Will Henry Onyekuru ever realise his potential with Nigeria?
Despite scoring two goals for Galatasaray at the weekend, and featuring for 90 minutes in their Champions League clash against Schalke 04, Henry Onyekuru is unlikely to start for Nigeria in this weekend's Africa Cup of Nations qualifier against South Africa.
It's hard to explain the curious case of Onyekuru, who's only in the Super Eagles squad due to Odion Ighalo's injury.
Why would it take the likes of Jamilu Collins and Samuel Kalu one invitation to earn a starting spot when Onyekuru has spent almost an entire year waiting in the wings?
He arguably should have been introduced straight to the starting XI during his outstanding breakout season with KAS Eupen when he was a devastating presence in the Belgian Jupiler League.
At the time, he was considered the foremost prospect to be Nigeria's lead striker, but with Odion Ighalo, Ahmed Musa, Moses Simon, Victor Moses, Kelechi Iheanacho and even Alex Iwobi all ahead of him on the queue, he struggled for gametime.
Then disaster struck, as Onyekuru suffered an ACL injury that would eventually rule him out of the World Cup.
That time out - however undesired - offered him plenty of space for recuperation, and he returned for the new season fired up, quickly getting among the goals at Galatasaray to earn a Super Eagles recall.
However, just when injuries and withdrawals made it look like he was all set for his time in the sun, Gernot Rohr preferred to go with Kalu.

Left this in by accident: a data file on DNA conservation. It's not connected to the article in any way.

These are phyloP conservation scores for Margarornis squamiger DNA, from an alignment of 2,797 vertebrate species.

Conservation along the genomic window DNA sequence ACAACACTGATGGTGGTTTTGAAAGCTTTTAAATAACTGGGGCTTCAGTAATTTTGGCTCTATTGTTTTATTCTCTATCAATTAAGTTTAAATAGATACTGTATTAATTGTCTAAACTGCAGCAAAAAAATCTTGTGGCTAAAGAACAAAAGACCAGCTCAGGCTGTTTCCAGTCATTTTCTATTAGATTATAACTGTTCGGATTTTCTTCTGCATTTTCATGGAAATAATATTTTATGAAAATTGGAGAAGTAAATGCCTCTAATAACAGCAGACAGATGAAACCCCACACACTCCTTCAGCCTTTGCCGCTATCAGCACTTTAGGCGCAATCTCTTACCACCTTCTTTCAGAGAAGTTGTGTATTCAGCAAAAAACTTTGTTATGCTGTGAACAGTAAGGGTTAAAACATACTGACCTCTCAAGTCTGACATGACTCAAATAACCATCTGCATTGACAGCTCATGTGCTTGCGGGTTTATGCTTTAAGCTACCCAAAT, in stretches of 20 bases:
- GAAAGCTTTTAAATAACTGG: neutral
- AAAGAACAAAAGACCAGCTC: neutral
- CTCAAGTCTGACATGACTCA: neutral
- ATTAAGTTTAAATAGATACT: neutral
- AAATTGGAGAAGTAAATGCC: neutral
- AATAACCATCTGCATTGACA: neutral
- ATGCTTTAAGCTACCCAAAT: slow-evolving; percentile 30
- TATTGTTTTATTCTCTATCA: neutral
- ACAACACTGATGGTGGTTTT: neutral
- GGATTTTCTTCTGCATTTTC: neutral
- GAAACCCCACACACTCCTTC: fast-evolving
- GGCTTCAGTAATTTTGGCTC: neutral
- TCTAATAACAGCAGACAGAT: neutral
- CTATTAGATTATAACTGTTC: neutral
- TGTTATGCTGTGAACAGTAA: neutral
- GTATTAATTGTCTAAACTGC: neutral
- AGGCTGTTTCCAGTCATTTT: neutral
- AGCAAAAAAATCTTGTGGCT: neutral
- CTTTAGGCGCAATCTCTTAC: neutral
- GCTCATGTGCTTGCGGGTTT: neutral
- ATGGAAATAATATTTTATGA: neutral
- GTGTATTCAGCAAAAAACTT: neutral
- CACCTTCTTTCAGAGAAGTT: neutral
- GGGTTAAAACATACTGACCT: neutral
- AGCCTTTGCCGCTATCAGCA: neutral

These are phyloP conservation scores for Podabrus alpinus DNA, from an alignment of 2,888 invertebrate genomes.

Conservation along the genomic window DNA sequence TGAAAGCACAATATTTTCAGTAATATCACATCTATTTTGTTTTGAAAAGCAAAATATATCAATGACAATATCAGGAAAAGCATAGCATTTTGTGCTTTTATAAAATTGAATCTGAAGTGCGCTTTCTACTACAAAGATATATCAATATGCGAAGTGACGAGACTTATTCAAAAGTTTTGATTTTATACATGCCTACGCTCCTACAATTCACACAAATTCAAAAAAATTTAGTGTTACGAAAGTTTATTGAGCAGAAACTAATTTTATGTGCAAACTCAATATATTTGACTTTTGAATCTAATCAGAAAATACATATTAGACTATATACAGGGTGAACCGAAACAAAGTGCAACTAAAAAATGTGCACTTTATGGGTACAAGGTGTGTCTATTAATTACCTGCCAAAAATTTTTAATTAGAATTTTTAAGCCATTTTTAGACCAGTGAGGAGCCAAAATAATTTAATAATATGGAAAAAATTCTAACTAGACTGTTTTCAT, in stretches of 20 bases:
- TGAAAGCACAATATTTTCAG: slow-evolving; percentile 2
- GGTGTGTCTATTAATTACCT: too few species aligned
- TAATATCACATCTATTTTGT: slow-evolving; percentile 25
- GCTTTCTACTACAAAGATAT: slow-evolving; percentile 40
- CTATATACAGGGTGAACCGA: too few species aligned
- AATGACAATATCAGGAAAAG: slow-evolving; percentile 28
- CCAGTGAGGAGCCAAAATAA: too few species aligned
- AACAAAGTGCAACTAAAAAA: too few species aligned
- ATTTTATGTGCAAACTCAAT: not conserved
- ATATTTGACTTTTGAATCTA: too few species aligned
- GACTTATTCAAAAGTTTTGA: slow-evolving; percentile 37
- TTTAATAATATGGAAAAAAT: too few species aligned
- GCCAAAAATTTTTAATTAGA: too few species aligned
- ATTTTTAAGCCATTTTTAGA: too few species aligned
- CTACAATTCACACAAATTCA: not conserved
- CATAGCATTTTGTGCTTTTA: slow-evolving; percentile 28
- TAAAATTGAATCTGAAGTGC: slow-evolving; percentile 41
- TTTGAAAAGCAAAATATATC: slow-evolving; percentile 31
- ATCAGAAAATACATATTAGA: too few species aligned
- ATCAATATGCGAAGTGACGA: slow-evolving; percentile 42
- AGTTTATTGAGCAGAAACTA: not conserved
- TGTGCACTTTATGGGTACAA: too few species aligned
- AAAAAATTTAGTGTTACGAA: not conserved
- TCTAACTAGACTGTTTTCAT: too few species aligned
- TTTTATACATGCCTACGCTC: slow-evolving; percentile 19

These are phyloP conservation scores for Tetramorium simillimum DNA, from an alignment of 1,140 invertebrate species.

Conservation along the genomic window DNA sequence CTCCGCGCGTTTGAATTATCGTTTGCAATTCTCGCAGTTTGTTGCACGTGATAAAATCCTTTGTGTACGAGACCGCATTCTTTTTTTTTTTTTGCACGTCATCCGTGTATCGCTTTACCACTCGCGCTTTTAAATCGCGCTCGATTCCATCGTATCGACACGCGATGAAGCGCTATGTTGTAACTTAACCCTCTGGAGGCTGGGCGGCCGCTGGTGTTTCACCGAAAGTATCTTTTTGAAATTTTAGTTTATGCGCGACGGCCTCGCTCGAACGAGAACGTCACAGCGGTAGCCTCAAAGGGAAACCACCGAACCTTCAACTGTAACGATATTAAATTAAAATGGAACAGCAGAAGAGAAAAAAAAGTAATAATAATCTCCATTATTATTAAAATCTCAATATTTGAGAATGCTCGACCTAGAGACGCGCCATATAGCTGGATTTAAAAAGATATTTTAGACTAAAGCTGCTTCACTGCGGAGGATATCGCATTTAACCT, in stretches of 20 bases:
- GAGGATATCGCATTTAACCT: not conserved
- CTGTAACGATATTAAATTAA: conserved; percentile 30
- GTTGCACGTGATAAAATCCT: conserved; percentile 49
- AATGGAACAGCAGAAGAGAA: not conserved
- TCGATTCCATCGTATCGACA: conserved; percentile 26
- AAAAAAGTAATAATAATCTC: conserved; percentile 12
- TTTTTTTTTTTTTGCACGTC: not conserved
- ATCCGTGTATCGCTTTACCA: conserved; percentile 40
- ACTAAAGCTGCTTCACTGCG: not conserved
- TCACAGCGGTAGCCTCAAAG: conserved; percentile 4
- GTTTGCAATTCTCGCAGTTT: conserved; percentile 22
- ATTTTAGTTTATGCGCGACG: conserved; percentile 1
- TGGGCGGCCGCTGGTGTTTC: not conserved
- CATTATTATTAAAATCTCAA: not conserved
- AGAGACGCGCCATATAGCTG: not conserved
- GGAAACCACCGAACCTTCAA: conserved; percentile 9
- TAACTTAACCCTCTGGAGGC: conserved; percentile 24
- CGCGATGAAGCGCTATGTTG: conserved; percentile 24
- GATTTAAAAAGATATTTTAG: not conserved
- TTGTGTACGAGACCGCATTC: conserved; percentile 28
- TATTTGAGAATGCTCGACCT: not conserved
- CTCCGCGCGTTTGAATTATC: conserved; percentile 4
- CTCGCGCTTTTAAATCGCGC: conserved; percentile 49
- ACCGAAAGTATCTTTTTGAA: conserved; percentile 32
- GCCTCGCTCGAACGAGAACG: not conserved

Onyekuru only managed to come on for the last five minutes of that 3-0 win, as a substitute for Kalu.
He was again a substitute in the home fixture against Libya, coming on to supply the assist for Kalu's first international goal, the last of a 4-0 win before another substitute appearance in the road leg in Sfax.
These substitute appearances came in the context of a goal drought at club level, a run of nearly two months and seven games without finding the net, although it was hardly significantly worse than Kalu's own form.
Onyekuru appears to be suffering from his own versatility and an abundance of quality bodies in Nigeria's frontline.
He can play and score both as a wide player and as a central striker, but it is at once a blessing and a curse for him.
With Nigeria, Ighalo owns the central-striking role, whileRohr's decision to assess the likes of Victor Osimhen and Isaac Success suggests that he leans towards the big, bruising centre-forward.
Score he can, but Onyekuru is more Ferrari than Landcruiser.
With Ighalo out, he has to contest with Success for the right to lead the attack.
On the basis of their games-to-goals return, Onyekuru should be first in line, but Rohr may well choose to go with Success.
He's unlikely to get his opportunity on the flanks either; stand-in captain Musa is a lock for one wide-forward role, and Kalu seems to have put his seal on the second, even with the return of previous occupant Moses Simon.
Now there's also Samuel Chukwueze, providing an additional body to the depth chart.
It would seem to appear that Onyekuru's upgrade from the standby squad is simply for additional cover, but it's up to him to prove to Rohr that he deserves to be much more than that.